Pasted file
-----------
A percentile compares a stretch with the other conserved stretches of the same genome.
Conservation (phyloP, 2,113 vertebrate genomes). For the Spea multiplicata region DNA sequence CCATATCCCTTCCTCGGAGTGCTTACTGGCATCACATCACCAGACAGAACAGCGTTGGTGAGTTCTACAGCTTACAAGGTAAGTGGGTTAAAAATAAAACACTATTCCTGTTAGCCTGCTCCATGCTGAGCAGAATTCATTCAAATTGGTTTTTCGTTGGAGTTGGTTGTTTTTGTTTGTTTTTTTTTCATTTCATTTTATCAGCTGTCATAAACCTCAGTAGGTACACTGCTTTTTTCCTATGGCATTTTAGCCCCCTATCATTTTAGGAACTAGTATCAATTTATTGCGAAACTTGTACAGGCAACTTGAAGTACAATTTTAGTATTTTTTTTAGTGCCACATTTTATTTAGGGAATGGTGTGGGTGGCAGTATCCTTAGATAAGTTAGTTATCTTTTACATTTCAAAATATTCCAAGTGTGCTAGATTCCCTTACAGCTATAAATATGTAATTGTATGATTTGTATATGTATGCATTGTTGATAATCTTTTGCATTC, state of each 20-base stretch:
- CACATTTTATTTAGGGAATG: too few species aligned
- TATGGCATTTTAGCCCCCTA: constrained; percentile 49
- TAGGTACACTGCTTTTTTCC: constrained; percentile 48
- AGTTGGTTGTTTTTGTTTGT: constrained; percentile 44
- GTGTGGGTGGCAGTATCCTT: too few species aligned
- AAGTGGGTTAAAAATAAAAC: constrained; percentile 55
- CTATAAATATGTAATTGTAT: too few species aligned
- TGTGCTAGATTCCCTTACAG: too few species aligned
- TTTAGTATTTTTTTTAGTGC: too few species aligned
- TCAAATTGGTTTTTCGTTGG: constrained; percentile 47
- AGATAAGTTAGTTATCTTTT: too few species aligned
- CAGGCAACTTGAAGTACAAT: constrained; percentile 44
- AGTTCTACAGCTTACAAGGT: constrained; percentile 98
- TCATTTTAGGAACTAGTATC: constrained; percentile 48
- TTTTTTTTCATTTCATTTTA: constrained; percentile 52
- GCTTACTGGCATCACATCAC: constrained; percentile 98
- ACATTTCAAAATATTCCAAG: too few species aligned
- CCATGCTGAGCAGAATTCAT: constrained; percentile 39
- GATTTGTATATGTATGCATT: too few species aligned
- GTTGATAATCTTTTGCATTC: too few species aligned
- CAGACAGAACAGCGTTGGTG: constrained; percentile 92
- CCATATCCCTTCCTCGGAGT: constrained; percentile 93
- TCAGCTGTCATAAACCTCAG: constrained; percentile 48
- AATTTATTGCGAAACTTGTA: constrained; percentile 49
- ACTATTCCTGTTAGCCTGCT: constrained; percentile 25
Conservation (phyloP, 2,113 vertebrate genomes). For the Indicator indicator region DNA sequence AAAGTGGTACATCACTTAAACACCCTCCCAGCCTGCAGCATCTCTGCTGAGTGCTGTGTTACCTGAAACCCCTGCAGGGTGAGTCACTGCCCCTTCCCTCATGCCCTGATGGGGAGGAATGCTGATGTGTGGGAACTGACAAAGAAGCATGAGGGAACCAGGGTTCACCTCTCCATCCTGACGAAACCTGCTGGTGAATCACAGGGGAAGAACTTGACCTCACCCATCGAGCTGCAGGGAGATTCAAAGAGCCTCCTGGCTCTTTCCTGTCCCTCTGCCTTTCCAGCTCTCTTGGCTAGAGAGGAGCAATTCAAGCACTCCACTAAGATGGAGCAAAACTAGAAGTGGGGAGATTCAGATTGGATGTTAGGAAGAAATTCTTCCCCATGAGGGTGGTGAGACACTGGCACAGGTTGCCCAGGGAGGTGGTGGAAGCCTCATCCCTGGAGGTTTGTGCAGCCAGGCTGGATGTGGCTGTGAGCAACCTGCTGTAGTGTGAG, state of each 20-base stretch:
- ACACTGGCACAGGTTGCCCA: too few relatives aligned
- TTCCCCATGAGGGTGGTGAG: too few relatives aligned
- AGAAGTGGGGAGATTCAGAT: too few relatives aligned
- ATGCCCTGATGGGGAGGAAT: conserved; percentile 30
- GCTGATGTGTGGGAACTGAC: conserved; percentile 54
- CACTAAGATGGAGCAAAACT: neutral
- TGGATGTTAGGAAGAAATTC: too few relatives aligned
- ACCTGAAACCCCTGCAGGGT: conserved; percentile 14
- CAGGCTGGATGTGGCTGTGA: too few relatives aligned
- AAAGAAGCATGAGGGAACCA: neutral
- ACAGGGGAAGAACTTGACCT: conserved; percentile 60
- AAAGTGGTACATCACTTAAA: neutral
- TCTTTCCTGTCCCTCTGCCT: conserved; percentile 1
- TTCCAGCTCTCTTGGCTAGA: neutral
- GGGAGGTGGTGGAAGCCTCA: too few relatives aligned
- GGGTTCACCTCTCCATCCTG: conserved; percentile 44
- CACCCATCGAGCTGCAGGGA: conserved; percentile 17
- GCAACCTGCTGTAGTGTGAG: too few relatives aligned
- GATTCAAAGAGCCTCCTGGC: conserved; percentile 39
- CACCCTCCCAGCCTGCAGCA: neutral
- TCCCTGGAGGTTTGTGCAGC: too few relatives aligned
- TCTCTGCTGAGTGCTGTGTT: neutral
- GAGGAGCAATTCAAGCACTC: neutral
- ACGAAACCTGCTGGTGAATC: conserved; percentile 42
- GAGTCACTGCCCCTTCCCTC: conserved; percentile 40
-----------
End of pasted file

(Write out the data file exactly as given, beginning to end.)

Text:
A percentile compares a stretch with the other conserved stretches of the same genome.
Conservation (phyloP, 2,113 vertebrate genomes). For the Spea multiplicata region DNA sequence CCATATCCCTTCCTCGGAGTGCTTACTGGCATCACATCACCAGACAGAACAGCGTTGGTGAGTTCTACAGCTTACAAGGTAAGTGGGTTAAAAATAAAACACTATTCCTGTTAGCCTGCTCCATGCTGAGCAGAATTCATTCAAATTGGTTTTTCGTTGGAGTTGGTTGTTTTTGTTTGTTTTTTTTTCATTTCATTTTATCAGCTGTCATAAACCTCAGTAGGTACACTGCTTTTTTCCTATGGCATTTTAGCCCCCTATCATTTTAGGAACTAGTATCAATTTATTGCGAAACTTGTACAGGCAACTTGAAGTACAATTTTAGTATTTTTTTTAGTGCCACATTTTATTTAGGGAATGGTGTGGGTGGCAGTATCCTTAGATAAGTTAGTTATCTTTTACATTTCAAAATATTCCAAGTGTGCTAGATTCCCTTACAGCTATAAATATGTAATTGTATGATTTGTATATGTATGCATTGTTGATAATCTTTTGCATTC, state of each 20-base stretch:
- CACATTTTATTTAGGGAATG: too few species aligned
- TATGGCATTTTAGCCCCCTA: constrained; percentile 49
- TAGGTACACTGCTTTTTTCC: constrained; percentile 48
- AGTTGGTTGTTTTTGTTTGT: constrained; percentile 44
- GTGTGGGTGGCAGTATCCTT: too few species aligned
- AAGTGGGTTAAAAATAAAAC: constrained; percentile 55
- CTATAAATATGTAATTGTAT: too few species aligned
- TGTGCTAGATTCCCTTACAG: too few species aligned
- TTTAGTATTTTTTTTAGTGC: too few species aligned
- TCAAATTGGTTTTTCGTTGG: constrained; percentile 47
- AGATAAGTTAGTTATCTTTT: too few species aligned
- CAGGCAACTTGAAGTACAAT: constrained; percentile 44
- AGTTCTACAGCTTACAAGGT: constrained; percentile 98
- TCATTTTAGGAACTAGTATC: constrained; percentile 48
- TTTTTTTTCATTTCATTTTA: constrained; percentile 52
- GCTTACTGGCATCACATCAC: constrained; percentile 98
- ACATTTCAAAATATTCCAAG: too few species aligned
- CCATGCTGAGCAGAATTCAT: constrained; percentile 39
- GATTTGTATATGTATGCATT: too few species aligned
- GTTGATAATCTTTTGCATTC: too few species aligned
- CAGACAGAACAGCGTTGGTG: constrained; percentile 92
- CCATATCCCTTCCTCGGAGT: constrained; percentile 93
- TCAGCTGTCATAAACCTCAG: constrained; percentile 48
- AATTTATTGCGAAACTTGTA: constrained; percentile 49
- ACTATTCCTGTTAGCCTGCT: constrained; percentile 25
Conservation (phyloP, 2,113 vertebrate genomes). For the Indicator indicator region DNA sequence AAAGTGGTACATCACTTAAACACCCTCCCAGCCTGCAGCATCTCTGCTGAGTGCTGTGTTACCTGAAACCCCTGCAGGGTGAGTCACTGCCCCTTCCCTCATGCCCTGATGGGGAGGAATGCTGATGTGTGGGAACTGACAAAGAAGCATGAGGGAACCAGGGTTCACCTCTCCATCCTGACGAAACCTGCTGGTGAATCACAGGGGAAGAACTTGACCTCACCCATCGAGCTGCAGGGAGATTCAAAGAGCCTCCTGGCTCTTTCCTGTCCCTCTGCCTTTCCAGCTCTCTTGGCTAGAGAGGAGCAATTCAAGCACTCCACTAAGATGGAGCAAAACTAGAAGTGGGGAGATTCAGATTGGATGTTAGGAAGAAATTCTTCCCCATGAGGGTGGTGAGACACTGGCACAGGTTGCCCAGGGAGGTGGTGGAAGCCTCATCCCTGGAGGTTTGTGCAGCCAGGCTGGATGTGGCTGTGAGCAACCTGCTGTAGTGTGAG, state of each 20-base stretch:
- ACACTGGCACAGGTTGCCCA: too few relatives aligned
- TTCCCCATGAGGGTGGTGAG: too few relatives aligned
- AGAAGTGGGGAGATTCAGAT: too few relatives aligned
- ATGCCCTGATGGGGAGGAAT: conserved; percentile 30
- GCTGATGTGTGGGAACTGAC: conserved; percentile 54
- CACTAAGATGGAGCAAAACT: neutral
- TGGATGTTAGGAAGAAATTC: too few relatives aligned
- ACCTGAAACCCCTGCAGGGT: conserved; percentile 14
- CAGGCTGGATGTGGCTGTGA: too few relatives aligned
- AAAGAAGCATGAGGGAACCA: neutral
- ACAGGGGAAGAACTTGACCT: conserved; percentile 60
- AAAGTGGTACATCACTTAAA: neutral
- TCTTTCCTGTCCCTCTGCCT: conserved; percentile 1
- TTCCAGCTCTCTTGGCTAGA: neutral
- GGGAGGTGGTGGAAGCCTCA: too few relatives aligned
- GGGTTCACCTCTCCATCCTG: conserved; percentile 44
- CACCCATCGAGCTGCAGGGA: conserved; percentile 17
- GCAACCTGCTGTAGTGTGAG: too few relatives aligned
- GATTCAAAGAGCCTCCTGGC: conserved; percentile 39
- CACCCTCCCAGCCTGCAGCA: neutral
- TCCCTGGAGGTTTGTGCAGC: too few relatives aligned
- TCTCTGCTGAGTGCTGTGTT: neutral
- GAGGAGCAATTCAAGCACTC: neutral
- ACGAAACCTGCTGGTGAATC: conserved; percentile 42
- GAGTCACTGCCCCTTCCCTC: conserved; percentile 40